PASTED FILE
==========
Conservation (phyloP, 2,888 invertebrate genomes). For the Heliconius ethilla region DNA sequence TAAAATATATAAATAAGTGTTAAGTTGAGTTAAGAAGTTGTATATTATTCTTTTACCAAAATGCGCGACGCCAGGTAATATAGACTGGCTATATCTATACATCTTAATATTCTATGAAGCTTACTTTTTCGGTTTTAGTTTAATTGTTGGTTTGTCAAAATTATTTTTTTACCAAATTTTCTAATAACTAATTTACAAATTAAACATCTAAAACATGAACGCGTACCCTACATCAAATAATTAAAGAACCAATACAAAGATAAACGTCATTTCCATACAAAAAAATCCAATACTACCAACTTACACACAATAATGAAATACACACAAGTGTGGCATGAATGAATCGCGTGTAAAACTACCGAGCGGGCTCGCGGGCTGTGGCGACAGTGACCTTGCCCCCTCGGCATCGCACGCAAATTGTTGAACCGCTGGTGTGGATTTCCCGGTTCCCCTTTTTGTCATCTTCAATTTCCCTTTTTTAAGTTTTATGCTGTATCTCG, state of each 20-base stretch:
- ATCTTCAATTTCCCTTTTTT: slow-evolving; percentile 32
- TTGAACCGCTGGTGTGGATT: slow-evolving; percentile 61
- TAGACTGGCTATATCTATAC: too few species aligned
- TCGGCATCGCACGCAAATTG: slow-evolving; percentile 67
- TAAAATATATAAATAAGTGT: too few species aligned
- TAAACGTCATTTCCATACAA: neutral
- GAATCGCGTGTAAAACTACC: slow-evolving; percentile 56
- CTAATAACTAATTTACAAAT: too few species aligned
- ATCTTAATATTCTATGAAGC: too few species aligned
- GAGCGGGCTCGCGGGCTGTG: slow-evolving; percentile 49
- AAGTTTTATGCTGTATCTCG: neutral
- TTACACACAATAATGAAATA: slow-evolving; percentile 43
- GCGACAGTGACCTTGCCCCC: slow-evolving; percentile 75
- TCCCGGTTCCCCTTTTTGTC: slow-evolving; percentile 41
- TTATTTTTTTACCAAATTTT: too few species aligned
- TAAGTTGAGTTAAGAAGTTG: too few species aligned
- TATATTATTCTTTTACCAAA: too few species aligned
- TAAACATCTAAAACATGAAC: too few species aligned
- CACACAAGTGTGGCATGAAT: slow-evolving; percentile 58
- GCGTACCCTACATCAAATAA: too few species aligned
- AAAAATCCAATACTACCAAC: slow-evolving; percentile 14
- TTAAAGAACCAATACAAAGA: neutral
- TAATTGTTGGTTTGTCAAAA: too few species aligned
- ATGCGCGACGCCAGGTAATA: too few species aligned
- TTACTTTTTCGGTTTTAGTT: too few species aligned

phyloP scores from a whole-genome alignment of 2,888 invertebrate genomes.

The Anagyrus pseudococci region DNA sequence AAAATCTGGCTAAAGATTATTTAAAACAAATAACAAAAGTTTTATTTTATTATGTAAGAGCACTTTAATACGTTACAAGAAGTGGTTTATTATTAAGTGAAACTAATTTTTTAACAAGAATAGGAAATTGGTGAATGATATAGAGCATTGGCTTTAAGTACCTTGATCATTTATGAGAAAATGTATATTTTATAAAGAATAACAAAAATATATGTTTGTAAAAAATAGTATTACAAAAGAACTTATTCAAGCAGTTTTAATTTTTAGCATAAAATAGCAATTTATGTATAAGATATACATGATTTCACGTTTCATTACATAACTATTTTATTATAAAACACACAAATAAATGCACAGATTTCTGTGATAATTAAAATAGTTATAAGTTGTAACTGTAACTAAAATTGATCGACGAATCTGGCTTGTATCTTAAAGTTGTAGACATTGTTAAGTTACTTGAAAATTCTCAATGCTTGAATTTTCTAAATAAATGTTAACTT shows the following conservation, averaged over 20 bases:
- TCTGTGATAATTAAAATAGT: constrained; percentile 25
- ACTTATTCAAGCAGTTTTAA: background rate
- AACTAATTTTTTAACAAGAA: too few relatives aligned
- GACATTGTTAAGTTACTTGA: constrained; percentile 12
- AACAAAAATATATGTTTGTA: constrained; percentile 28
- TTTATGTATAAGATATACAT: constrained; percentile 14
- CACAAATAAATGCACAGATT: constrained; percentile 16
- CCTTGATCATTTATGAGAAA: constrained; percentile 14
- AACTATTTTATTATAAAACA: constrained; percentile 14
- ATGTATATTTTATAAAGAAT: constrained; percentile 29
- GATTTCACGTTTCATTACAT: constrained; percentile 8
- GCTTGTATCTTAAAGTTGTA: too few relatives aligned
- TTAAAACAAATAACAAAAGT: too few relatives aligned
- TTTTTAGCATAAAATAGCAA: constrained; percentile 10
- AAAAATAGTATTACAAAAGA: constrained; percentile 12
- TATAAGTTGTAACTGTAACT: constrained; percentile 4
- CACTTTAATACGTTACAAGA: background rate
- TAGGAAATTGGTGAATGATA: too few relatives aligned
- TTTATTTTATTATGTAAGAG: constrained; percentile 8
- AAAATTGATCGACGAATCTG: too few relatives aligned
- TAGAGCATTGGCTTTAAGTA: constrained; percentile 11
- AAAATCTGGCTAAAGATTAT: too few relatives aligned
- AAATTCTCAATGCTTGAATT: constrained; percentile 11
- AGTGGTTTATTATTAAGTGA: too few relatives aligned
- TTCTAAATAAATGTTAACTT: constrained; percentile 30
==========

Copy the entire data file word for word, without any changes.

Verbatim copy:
Conservation (phyloP, 2,888 invertebrate genomes). For the Heliconius ethilla region DNA sequence TAAAATATATAAATAAGTGTTAAGTTGAGTTAAGAAGTTGTATATTATTCTTTTACCAAAATGCGCGACGCCAGGTAATATAGACTGGCTATATCTATACATCTTAATATTCTATGAAGCTTACTTTTTCGGTTTTAGTTTAATTGTTGGTTTGTCAAAATTATTTTTTTACCAAATTTTCTAATAACTAATTTACAAATTAAACATCTAAAACATGAACGCGTACCCTACATCAAATAATTAAAGAACCAATACAAAGATAAACGTCATTTCCATACAAAAAAATCCAATACTACCAACTTACACACAATAATGAAATACACACAAGTGTGGCATGAATGAATCGCGTGTAAAACTACCGAGCGGGCTCGCGGGCTGTGGCGACAGTGACCTTGCCCCCTCGGCATCGCACGCAAATTGTTGAACCGCTGGTGTGGATTTCCCGGTTCCCCTTTTTGTCATCTTCAATTTCCCTTTTTTAAGTTTTATGCTGTATCTCG, state of each 20-base stretch:
- ATCTTCAATTTCCCTTTTTT: slow-evolving; percentile 32
- TTGAACCGCTGGTGTGGATT: slow-evolving; percentile 61
- TAGACTGGCTATATCTATAC: too few species aligned
- TCGGCATCGCACGCAAATTG: slow-evolving; percentile 67
- TAAAATATATAAATAAGTGT: too few species aligned
- TAAACGTCATTTCCATACAA: neutral
- GAATCGCGTGTAAAACTACC: slow-evolving; percentile 56
- CTAATAACTAATTTACAAAT: too few species aligned
- ATCTTAATATTCTATGAAGC: too few species aligned
- GAGCGGGCTCGCGGGCTGTG: slow-evolving; percentile 49
- AAGTTTTATGCTGTATCTCG: neutral
- TTACACACAATAATGAAATA: slow-evolving; percentile 43
- GCGACAGTGACCTTGCCCCC: slow-evolving; percentile 75
- TCCCGGTTCCCCTTTTTGTC: slow-evolving; percentile 41
- TTATTTTTTTACCAAATTTT: too few species aligned
- TAAGTTGAGTTAAGAAGTTG: too few species aligned
- TATATTATTCTTTTACCAAA: too few species aligned
- TAAACATCTAAAACATGAAC: too few species aligned
- CACACAAGTGTGGCATGAAT: slow-evolving; percentile 58
- GCGTACCCTACATCAAATAA: too few species aligned
- AAAAATCCAATACTACCAAC: slow-evolving; percentile 14
- TTAAAGAACCAATACAAAGA: neutral
- TAATTGTTGGTTTGTCAAAA: too few species aligned
- ATGCGCGACGCCAGGTAATA: too few species aligned
- TTACTTTTTCGGTTTTAGTT: too few species aligned

phyloP scores from a whole-genome alignment of 2,888 invertebrate genomes.

The Anagyrus pseudococci region DNA sequence AAAATCTGGCTAAAGATTATTTAAAACAAATAACAAAAGTTTTATTTTATTATGTAAGAGCACTTTAATACGTTACAAGAAGTGGTTTATTATTAAGTGAAACTAATTTTTTAACAAGAATAGGAAATTGGTGAATGATATAGAGCATTGGCTTTAAGTACCTTGATCATTTATGAGAAAATGTATATTTTATAAAGAATAACAAAAATATATGTTTGTAAAAAATAGTATTACAAAAGAACTTATTCAAGCAGTTTTAATTTTTAGCATAAAATAGCAATTTATGTATAAGATATACATGATTTCACGTTTCATTACATAACTATTTTATTATAAAACACACAAATAAATGCACAGATTTCTGTGATAATTAAAATAGTTATAAGTTGTAACTGTAACTAAAATTGATCGACGAATCTGGCTTGTATCTTAAAGTTGTAGACATTGTTAAGTTACTTGAAAATTCTCAATGCTTGAATTTTCTAAATAAATGTTAACTT shows the following conservation, averaged over 20 bases:
- TCTGTGATAATTAAAATAGT: constrained; percentile 25
- ACTTATTCAAGCAGTTTTAA: background rate
- AACTAATTTTTTAACAAGAA: too few relatives aligned
- GACATTGTTAAGTTACTTGA: constrained; percentile 12
- AACAAAAATATATGTTTGTA: constrained; percentile 28
- TTTATGTATAAGATATACAT: constrained; percentile 14
- CACAAATAAATGCACAGATT: constrained; percentile 16
- CCTTGATCATTTATGAGAAA: constrained; percentile 14
- AACTATTTTATTATAAAACA: constrained; percentile 14
- ATGTATATTTTATAAAGAAT: constrained; percentile 29
- GATTTCACGTTTCATTACAT: constrained; percentile 8
- GCTTGTATCTTAAAGTTGTA: too few relatives aligned
- TTAAAACAAATAACAAAAGT: too few relatives aligned
- TTTTTAGCATAAAATAGCAA: constrained; percentile 10
- AAAAATAGTATTACAAAAGA: constrained; percentile 12
- TATAAGTTGTAACTGTAACT: constrained; percentile 4
- CACTTTAATACGTTACAAGA: background rate
- TAGGAAATTGGTGAATGATA: too few relatives aligned
- TTTATTTTATTATGTAAGAG: constrained; percentile 8
- AAAATTGATCGACGAATCTG: too few relatives aligned
- TAGAGCATTGGCTTTAAGTA: constrained; percentile 11
- AAAATCTGGCTAAAGATTAT: too few relatives aligned
- AAATTCTCAATGCTTGAATT: constrained; percentile 11
- AGTGGTTTATTATTAAGTGA: too few relatives aligned
- TTCTAAATAAATGTTAACTT: constrained; percentile 30